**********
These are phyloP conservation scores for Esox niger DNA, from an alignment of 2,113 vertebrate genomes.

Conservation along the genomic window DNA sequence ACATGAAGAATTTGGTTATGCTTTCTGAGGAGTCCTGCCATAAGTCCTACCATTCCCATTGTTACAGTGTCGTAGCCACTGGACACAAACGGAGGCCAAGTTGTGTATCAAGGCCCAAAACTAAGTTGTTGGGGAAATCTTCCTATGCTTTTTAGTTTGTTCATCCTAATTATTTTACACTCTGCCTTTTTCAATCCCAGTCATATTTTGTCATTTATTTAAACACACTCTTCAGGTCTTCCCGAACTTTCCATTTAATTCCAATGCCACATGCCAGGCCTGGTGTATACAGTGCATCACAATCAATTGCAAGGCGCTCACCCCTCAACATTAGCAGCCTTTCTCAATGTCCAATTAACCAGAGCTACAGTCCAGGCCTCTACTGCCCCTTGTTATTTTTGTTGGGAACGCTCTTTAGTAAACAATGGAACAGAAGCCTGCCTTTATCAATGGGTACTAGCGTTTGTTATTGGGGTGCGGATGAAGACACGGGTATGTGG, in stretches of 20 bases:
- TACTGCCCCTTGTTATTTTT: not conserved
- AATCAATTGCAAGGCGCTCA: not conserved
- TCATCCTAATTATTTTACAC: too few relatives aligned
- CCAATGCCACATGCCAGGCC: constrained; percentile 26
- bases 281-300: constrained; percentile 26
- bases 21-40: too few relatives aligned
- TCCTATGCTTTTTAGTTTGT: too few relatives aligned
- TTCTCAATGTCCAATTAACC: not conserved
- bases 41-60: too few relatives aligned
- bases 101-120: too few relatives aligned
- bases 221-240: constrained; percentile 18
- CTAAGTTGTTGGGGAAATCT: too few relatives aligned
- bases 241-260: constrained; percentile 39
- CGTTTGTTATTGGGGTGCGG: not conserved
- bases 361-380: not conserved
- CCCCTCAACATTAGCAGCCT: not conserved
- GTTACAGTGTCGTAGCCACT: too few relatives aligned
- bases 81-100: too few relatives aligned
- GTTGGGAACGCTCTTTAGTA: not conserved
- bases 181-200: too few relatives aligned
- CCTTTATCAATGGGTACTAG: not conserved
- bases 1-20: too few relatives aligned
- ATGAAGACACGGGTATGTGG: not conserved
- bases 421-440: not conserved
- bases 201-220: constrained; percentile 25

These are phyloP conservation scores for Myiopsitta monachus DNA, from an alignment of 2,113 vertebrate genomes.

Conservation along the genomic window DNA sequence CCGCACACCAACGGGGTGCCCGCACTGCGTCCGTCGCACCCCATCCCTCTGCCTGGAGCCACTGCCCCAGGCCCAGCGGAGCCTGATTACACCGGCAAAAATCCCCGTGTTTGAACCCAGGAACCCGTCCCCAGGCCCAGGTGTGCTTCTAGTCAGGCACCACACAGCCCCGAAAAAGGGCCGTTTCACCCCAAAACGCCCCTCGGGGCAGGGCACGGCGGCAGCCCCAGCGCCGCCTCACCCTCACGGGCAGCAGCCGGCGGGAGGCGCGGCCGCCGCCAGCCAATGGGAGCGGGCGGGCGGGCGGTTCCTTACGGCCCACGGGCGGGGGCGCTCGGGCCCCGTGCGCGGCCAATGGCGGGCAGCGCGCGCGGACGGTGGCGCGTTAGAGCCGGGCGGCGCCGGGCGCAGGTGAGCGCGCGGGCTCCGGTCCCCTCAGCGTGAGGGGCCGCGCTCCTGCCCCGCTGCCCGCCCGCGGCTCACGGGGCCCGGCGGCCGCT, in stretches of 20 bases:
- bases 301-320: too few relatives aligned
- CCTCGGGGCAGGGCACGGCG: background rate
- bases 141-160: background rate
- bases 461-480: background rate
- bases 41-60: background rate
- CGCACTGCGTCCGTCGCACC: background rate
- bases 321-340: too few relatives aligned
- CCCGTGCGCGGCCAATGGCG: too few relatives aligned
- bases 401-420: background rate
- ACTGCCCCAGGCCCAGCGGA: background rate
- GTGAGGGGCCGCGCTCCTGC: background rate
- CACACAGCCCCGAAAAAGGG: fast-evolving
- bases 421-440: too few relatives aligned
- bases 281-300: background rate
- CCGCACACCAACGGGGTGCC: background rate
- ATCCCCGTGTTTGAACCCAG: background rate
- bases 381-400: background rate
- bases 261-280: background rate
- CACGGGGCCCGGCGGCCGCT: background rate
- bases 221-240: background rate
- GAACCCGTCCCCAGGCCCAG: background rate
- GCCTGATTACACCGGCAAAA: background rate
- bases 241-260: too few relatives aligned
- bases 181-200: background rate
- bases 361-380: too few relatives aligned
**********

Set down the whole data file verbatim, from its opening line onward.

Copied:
These are phyloP conservation scores for Esox niger DNA, from an alignment of 2,113 vertebrate genomes.

Conservation along the genomic window DNA sequence ACATGAAGAATTTGGTTATGCTTTCTGAGGAGTCCTGCCATAAGTCCTACCATTCCCATTGTTACAGTGTCGTAGCCACTGGACACAAACGGAGGCCAAGTTGTGTATCAAGGCCCAAAACTAAGTTGTTGGGGAAATCTTCCTATGCTTTTTAGTTTGTTCATCCTAATTATTTTACACTCTGCCTTTTTCAATCCCAGTCATATTTTGTCATTTATTTAAACACACTCTTCAGGTCTTCCCGAACTTTCCATTTAATTCCAATGCCACATGCCAGGCCTGGTGTATACAGTGCATCACAATCAATTGCAAGGCGCTCACCCCTCAACATTAGCAGCCTTTCTCAATGTCCAATTAACCAGAGCTACAGTCCAGGCCTCTACTGCCCCTTGTTATTTTTGTTGGGAACGCTCTTTAGTAAACAATGGAACAGAAGCCTGCCTTTATCAATGGGTACTAGCGTTTGTTATTGGGGTGCGGATGAAGACACGGGTATGTGG, in stretches of 20 bases:
- TACTGCCCCTTGTTATTTTT: not conserved
- AATCAATTGCAAGGCGCTCA: not conserved
- TCATCCTAATTATTTTACAC: too few relatives aligned
- CCAATGCCACATGCCAGGCC: constrained; percentile 26
- bases 281-300: constrained; percentile 26
- bases 21-40: too few relatives aligned
- TCCTATGCTTTTTAGTTTGT: too few relatives aligned
- TTCTCAATGTCCAATTAACC: not conserved
- bases 41-60: too few relatives aligned
- bases 101-120: too few relatives aligned
- bases 221-240: constrained; percentile 18
- CTAAGTTGTTGGGGAAATCT: too few relatives aligned
- bases 241-260: constrained; percentile 39
- CGTTTGTTATTGGGGTGCGG: not conserved
- bases 361-380: not conserved
- CCCCTCAACATTAGCAGCCT: not conserved
- GTTACAGTGTCGTAGCCACT: too few relatives aligned
- bases 81-100: too few relatives aligned
- GTTGGGAACGCTCTTTAGTA: not conserved
- bases 181-200: too few relatives aligned
- CCTTTATCAATGGGTACTAG: not conserved
- bases 1-20: too few relatives aligned
- ATGAAGACACGGGTATGTGG: not conserved
- bases 421-440: not conserved
- bases 201-220: constrained; percentile 25

These are phyloP conservation scores for Myiopsitta monachus DNA, from an alignment of 2,113 vertebrate genomes.

Conservation along the genomic window DNA sequence CCGCACACCAACGGGGTGCCCGCACTGCGTCCGTCGCACCCCATCCCTCTGCCTGGAGCCACTGCCCCAGGCCCAGCGGAGCCTGATTACACCGGCAAAAATCCCCGTGTTTGAACCCAGGAACCCGTCCCCAGGCCCAGGTGTGCTTCTAGTCAGGCACCACACAGCCCCGAAAAAGGGCCGTTTCACCCCAAAACGCCCCTCGGGGCAGGGCACGGCGGCAGCCCCAGCGCCGCCTCACCCTCACGGGCAGCAGCCGGCGGGAGGCGCGGCCGCCGCCAGCCAATGGGAGCGGGCGGGCGGGCGGTTCCTTACGGCCCACGGGCGGGGGCGCTCGGGCCCCGTGCGCGGCCAATGGCGGGCAGCGCGCGCGGACGGTGGCGCGTTAGAGCCGGGCGGCGCCGGGCGCAGGTGAGCGCGCGGGCTCCGGTCCCCTCAGCGTGAGGGGCCGCGCTCCTGCCCCGCTGCCCGCCCGCGGCTCACGGGGCCCGGCGGCCGCT, in stretches of 20 bases:
- bases 301-320: too few relatives aligned
- CCTCGGGGCAGGGCACGGCG: background rate
- bases 141-160: background rate
- bases 461-480: background rate
- bases 41-60: background rate
- CGCACTGCGTCCGTCGCACC: background rate
- bases 321-340: too few relatives aligned
- CCCGTGCGCGGCCAATGGCG: too few relatives aligned
- bases 401-420: background rate
- ACTGCCCCAGGCCCAGCGGA: background rate
- GTGAGGGGCCGCGCTCCTGC: background rate
- CACACAGCCCCGAAAAAGGG: fast-evolving
- bases 421-440: too few relatives aligned
- bases 281-300: background rate
- CCGCACACCAACGGGGTGCC: background rate
- ATCCCCGTGTTTGAACCCAG: background rate
- bases 381-400: background rate
- bases 261-280: background rate
- CACGGGGCCCGGCGGCCGCT: background rate
- bases 221-240: background rate
- GAACCCGTCCCCAGGCCCAG: background rate
- GCCTGATTACACCGGCAAAA: background rate
- bases 241-260: too few relatives aligned
- bases 181-200: background rate
- bases 361-380: too few relatives aligned